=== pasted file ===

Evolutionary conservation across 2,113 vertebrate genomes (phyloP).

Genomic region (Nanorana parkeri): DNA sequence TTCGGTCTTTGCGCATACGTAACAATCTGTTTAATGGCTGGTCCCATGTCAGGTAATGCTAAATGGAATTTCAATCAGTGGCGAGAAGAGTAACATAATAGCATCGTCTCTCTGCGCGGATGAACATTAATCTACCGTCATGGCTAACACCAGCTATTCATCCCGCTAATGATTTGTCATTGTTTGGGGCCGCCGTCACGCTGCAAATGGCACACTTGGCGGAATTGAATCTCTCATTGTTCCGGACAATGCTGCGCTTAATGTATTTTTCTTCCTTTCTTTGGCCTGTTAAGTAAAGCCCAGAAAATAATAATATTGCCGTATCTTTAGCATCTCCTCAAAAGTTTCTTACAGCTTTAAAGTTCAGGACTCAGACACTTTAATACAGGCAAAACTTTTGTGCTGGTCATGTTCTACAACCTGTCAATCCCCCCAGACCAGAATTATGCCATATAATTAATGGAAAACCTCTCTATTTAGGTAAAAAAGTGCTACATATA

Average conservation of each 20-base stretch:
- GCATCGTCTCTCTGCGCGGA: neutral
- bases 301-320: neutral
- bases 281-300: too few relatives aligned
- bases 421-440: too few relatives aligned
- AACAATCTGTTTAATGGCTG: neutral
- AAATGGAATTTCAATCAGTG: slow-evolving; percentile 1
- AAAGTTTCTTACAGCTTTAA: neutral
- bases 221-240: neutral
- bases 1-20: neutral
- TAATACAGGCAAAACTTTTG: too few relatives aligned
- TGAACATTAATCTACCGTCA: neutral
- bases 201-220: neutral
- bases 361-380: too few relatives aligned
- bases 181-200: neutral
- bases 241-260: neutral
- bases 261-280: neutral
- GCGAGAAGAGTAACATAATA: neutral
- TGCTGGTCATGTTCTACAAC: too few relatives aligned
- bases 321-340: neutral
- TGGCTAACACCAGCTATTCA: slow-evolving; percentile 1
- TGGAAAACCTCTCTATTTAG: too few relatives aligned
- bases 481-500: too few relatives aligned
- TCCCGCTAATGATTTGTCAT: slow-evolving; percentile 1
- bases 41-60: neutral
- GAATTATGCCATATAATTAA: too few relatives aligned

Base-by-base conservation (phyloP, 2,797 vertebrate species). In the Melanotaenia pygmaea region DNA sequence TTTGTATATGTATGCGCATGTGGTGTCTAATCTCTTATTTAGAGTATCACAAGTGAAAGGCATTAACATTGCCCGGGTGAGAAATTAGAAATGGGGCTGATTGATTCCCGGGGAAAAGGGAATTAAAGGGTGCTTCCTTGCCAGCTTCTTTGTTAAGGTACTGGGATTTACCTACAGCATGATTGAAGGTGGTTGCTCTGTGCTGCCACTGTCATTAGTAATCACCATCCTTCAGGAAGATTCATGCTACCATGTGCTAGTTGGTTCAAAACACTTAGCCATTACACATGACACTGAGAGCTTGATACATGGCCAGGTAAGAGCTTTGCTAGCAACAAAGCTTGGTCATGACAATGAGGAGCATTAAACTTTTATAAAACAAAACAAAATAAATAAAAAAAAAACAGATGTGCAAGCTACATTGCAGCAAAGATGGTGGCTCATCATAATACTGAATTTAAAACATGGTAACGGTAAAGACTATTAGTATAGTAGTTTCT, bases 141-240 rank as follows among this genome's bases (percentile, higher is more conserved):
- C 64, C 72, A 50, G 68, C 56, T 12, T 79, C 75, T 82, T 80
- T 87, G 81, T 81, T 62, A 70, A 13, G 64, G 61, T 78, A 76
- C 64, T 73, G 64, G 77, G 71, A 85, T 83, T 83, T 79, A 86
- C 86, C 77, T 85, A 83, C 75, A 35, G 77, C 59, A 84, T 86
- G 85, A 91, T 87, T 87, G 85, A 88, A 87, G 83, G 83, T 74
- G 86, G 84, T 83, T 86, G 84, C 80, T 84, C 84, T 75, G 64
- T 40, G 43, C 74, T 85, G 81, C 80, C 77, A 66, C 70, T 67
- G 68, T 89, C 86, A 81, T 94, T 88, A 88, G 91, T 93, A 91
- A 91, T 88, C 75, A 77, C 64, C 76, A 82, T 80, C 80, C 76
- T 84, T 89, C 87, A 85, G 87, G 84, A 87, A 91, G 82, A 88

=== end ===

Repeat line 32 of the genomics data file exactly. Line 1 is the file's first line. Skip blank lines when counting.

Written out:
- C 64, T 73, G 64, G 77, G 71, A 85, T 83, T 83, T 79, A 86